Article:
Break-up fears at WPP as furious Sorrell resigns
Sir Martin’s exit from the company he built and ran for 30 years heaps further pressure on the ad giant
ADVERTISING goliath WPP has been thrown into chaos after Sir Martin Sorrell’s acrimonious exit ended more than three decades in charge.
The 73-year-old advertising king abruptly quit late on Saturday night after growing “fed up and p----- off ” during an investigation into alleged misconduct, sources close to Sir Martin said.
His departure leaves one of the UK’s biggest companies facing serious questions about its future as it is forced to begin the hunt for a new chief executive.
Industry sources said WPP’s sprawling empire faced the prospect of being broken up without Sir Martin at the helm. The group is made up of 400 companies. One senior figure described his downfall as “a moment in history”.
“It wasn’t a boardroom battle but the way they behaved in his eyes, the manner they handled the investigation, in the end he thought ‘I’m 73 years old I don’t need this s---,” a friend told The
Daily Telegraph. His resignation is being treated as a retirement, putting him in line for a payout of up to £20m in the next five years.
Sir Martin transformed a tiny wire basket manufacturer he acquired in the Eighties into an international giant worth more than £20bn.
Mark Read, chief executive of WPP agency Wunderman, and Andrew Scott, WPP’s corporate development director, have been appointed joint-chief operating officers of WPP while it searches for a permanent replacement.
“Finding someone who is a charisma machine with chief executives in the same way Martin is will be tough,” Claire Enders, founder of Enders Analysis, said. “There is no other Sir Martin Sorrell in the world.”
The longest serving chief executive of a FTSE 100 firm, his exit piles pressure on to a company that has seen its shares dive this year after being hammered by drops in advertising spend, as well as Google and Facebook’s increased dominance in “adland”.
Analysts at Berenberg warned before Sorrell quit that the slew of bad news was “unlikely to improve in the short term”. WPP’s biggest client Ford, which accounts for 4pc of revenues, is halfway through an agency review aimed at cutting costs. HSBC, Sky, Shell, Mars and Kimberly-Clark are also in the middle of reviews, it said.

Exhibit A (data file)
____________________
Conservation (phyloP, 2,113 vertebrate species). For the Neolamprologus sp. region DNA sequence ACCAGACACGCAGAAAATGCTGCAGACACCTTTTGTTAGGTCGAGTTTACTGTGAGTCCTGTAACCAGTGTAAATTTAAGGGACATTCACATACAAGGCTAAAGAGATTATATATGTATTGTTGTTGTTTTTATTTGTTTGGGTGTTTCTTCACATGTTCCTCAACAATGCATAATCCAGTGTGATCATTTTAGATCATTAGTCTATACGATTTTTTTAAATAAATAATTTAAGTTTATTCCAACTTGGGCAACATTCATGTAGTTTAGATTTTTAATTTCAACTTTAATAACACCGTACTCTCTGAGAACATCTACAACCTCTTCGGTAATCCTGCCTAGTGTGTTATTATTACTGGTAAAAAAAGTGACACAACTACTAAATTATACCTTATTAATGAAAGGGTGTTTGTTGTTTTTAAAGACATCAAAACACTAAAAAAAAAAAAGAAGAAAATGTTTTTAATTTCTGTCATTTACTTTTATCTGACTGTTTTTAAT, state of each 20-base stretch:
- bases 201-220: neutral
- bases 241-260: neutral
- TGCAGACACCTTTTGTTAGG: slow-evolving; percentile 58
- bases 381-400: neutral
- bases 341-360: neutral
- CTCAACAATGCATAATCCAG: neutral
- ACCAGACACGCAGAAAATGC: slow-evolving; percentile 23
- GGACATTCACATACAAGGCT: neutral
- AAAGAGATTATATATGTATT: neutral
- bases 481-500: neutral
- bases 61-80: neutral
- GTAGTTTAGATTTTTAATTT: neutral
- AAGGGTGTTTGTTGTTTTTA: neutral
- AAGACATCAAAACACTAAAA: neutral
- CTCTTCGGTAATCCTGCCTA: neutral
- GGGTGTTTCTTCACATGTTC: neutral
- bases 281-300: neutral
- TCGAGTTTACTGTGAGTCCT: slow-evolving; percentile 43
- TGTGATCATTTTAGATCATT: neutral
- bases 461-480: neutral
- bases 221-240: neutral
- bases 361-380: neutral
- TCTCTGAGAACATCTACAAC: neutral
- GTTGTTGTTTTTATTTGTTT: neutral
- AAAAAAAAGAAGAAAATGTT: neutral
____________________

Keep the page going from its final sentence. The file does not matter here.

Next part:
Industry insiders expressed concern, arguing that if WPP doesn’t reinvent itself quickly it could be split up. The next boss needs to focus on serious and radical change, urged ad boss Johnny Hornby. “It needs a complete reinvention. Martin could have handled that, but now that he’s gone that transformation still needs to [happen],” said Mr Hornby, who runs London agency The&Partnership.
He said it was time for WPP to restructure, sell off its research business and merge its creative and media agencies. “The industry is going through a phenomenal period of change,” he said.
Industry figures said the choice of executives Read and Scott as interim chief operating officers was right. Read is seen as the favourite internal candidate to replace Sir Martin. “But it may be that an external person is a sexier choice for the City,” Ms Enders said. “Martin is a very, very big name.”
Sir Martin has denied allegations of wrongdoing.
Martin Sorrell snaps up a stake in Wire and Plastic Products, a small UK manufacturer of wire shopping baskets, after searching for a public entity to build a global marketing services company from.
Sorrell becomes chief executive of the newly named WPP Group and begins acquiring marketing services companies across the UK and US, such as the advertising agency J. Walter Thompson.
Lists on the Nasdaq exchange in New York following a string of acquisitions. In 1989 it acquires The Ogilvy Group for $864m (£607m) including the advertising agency Ogilvy & Mather.
Sorrell faces an investor rebellion over a pay package worth up to £70m. The next year he was named world’s second best performing CEO by Harvard Business Review, and first in the UK.
April 4 2018
The board of WPP appoints an independent counsel to investigate allegations of “personal misconduct” made against Sorrell after a report emerged claiming he had misused company assets.
April 14 2018
WPP announces on Saturday night that Sorrell has called time on his three-decade run as chief executive, retiring from the firm as the probe into his conduct concluded. It did not reveal the results.
Sir Martin Sorrell transformed a tiny wire basket manufacturer he acquired in the Eighties into an ad giant worth more than £20bn